“Allahumma inni a’udhu bi ridaka min sakhatika wa bi mu’afatika min ‘uqubatika wa a’udhu bika minka, la uhsi thanaan ‘alayka anta kama athnayta ‘ala nafsika (O Allah, I seek refuge in Your pleasure from Your wrath and in Your forgiveness from Your punishment. I cannot praise You enough; You are as You have praised Yourself.” (Narrated by al-Tirmidhi, 1727; classed as sahih by al-Albani in al-Irwa, 430; Sahih Abi Dawud, 1282). 

Then he should send blessings upon the Prophet (peace and blessings of Allah be upon him) as it was narrated that some of the Sahabah (may Allah be pleased with them) – including Ubayy ibn Ka’b and Mu'adh al-Ansary (may Allah be pleased with them) – did that at the end of Qunut al-Witr. (See Tashih al-Du’a by Shaykh Bakr Abu Zayd, p. 460). 

Qunut at times of calamity (Qunut al-Nazilah) 

When praying Qunut at the time of calamity , one should make supplication as is appropriate to the situation, as it was narrated that the Prophet (peace and blessings of Allah be upon him) cursed some Arab tribes who had betrayed his Companions and killed them, and he prayed for the weak and oppressed believers in Makkah, that Allah would save them.  It was narrated that ‘Umar prayed Qunut with the following words:

“Allahumma inna nasta’inuka wa numinu bika, wa natawakkalu ‘alayka wa nuthni ‘alayka al-khayr, wa la nakfuruka. Allahumma iyyaaka na’budu wa laka nusalli wa nasjudu, wa ilayka nas’a wa nahfid. Narju rahmataka wa nakhsha ‘adhabaka, inna ‘adhabaka al-jadd bil kuffari mulhaq. Allahumma ‘adhdhib il-kafarata ahl al-kitab alladhina yasudduna ‘an sabilika

(O Allah, verily we seek Your help, we believe in You, we put our trust in You and we praise You and we are not ungrateful to You. O Allah, You alone we worship and to You we pray and prostrate, for Your sake we strive. We hope for Your mercy and fear Your punishment, for Your punishment will certainly reach the disbelievers.  O Allah, punish the infidels of the People of the Book who are preventing others from following Your way).” (Narrated by al-Bayhaqi, 2/210; classed as sahih by al-Albani in al-Irwa, 2/170. Al-Albani said: This was reported from ‘Umar concerning Qunut in Fajr, and it seems that this Qunut is Qunut al-Nazilah (Qunut at times of calamity) as is indicated by his praying against the kuffar).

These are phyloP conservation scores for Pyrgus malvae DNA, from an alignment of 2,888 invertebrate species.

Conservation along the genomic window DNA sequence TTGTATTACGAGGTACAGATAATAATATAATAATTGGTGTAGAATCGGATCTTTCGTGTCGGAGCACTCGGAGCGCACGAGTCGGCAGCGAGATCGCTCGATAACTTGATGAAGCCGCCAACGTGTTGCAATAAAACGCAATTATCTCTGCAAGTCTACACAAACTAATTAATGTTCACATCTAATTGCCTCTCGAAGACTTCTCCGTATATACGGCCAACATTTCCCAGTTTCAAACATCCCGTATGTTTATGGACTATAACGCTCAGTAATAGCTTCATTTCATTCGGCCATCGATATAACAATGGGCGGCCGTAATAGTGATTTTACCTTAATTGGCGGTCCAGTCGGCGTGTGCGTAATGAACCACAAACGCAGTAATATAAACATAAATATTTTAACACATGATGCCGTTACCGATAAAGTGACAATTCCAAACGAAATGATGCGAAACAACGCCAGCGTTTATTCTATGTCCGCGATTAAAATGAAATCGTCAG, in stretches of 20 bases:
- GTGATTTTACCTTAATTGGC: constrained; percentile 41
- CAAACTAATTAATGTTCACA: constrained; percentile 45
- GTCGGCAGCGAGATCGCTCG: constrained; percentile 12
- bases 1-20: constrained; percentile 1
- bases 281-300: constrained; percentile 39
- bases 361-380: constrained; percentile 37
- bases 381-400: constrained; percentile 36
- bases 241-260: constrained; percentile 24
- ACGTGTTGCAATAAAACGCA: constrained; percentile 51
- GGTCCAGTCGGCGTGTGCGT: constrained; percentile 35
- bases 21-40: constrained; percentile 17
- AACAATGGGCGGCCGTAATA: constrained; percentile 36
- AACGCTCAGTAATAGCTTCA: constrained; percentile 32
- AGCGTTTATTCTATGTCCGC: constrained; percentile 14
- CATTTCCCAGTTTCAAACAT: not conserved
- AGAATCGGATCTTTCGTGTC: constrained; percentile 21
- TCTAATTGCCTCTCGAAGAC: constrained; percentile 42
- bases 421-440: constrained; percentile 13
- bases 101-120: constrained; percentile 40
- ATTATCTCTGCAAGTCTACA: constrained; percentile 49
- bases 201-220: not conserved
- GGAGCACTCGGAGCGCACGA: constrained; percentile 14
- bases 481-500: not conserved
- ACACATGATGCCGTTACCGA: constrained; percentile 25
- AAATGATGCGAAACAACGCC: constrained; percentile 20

Other formula for Qunut 

If you ask, can we make du’a using words other than those mentioned here? 

The answer is: 

Yes, that is permissible. Al-Nawawi said in al-Majmoo’ (3/497): “The correct view which was stated definitively by the majority of scholars is that there are no specific words, rather any du’aa’ may be said.” 

The version narrated from ‘Umar is not something that we have to follow, and the Prophet (peace and blessings of Allaah be upon him) did not pray using these words, so there is nothing wrong with adding more to them. Shaykh al-Albani (may Allah have mercy on him) said: “There is nothing wrong with adding more to this, cursing the infidels and sending blessings upon the Prophet (peace and blessings of Allaah be upon him), and praying for the Muslims.” (Qiyam Ramadan by al-Albani, 31). 

Qunut: Before or after Ruku’?

We still have an important question which is: should Du’a al-Qunut be said before ruku’ (bowing) or after? 

The answer is: Most of the ahadith and the opinion of most of the scholars state that Qunut comes after ruku’, but if you say Qunut before ruku’ that is acceptable. So you have the choice of doing ruku’ when you have finished reciting Quran, then standing up and saying “Rabbana wa laka al-hamd” then saying Qunut… or saying Qunut when you have finished reciting Quran, then saying “Allahu akbar” and bowing. Both of these were narrated in the Sunnah. (Shaykh Muhammad ibn ‘Uthaymin (may Allah have mercy on him), al-Sharh al-Mumti’, 4/64) 

Is prayer with a longer Qunut the best?

Note: The questioner says that the best prayer is that which has longer Qunut. Perhaps he is referring to the hadith narrated by Muslim (1257) from Jabir (may Allah be pleased with him), which says that the Prophet (peace and blessings of Allah be upon him) said: “The best of prayer is tool al-qunut (the longest in standing).”

 Al-Nawawi said: “What is meant by qunut here is the standing, according to the consensus of the scholars, as far as I know.”

 So the hadith is not referring to Qunut in the sense of the du’a said after standing up from ruku’, rather it is referring to standing for a long time.

 And Allah knows best.

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Source: Sheikh Muhammed Salih Al-Munajjid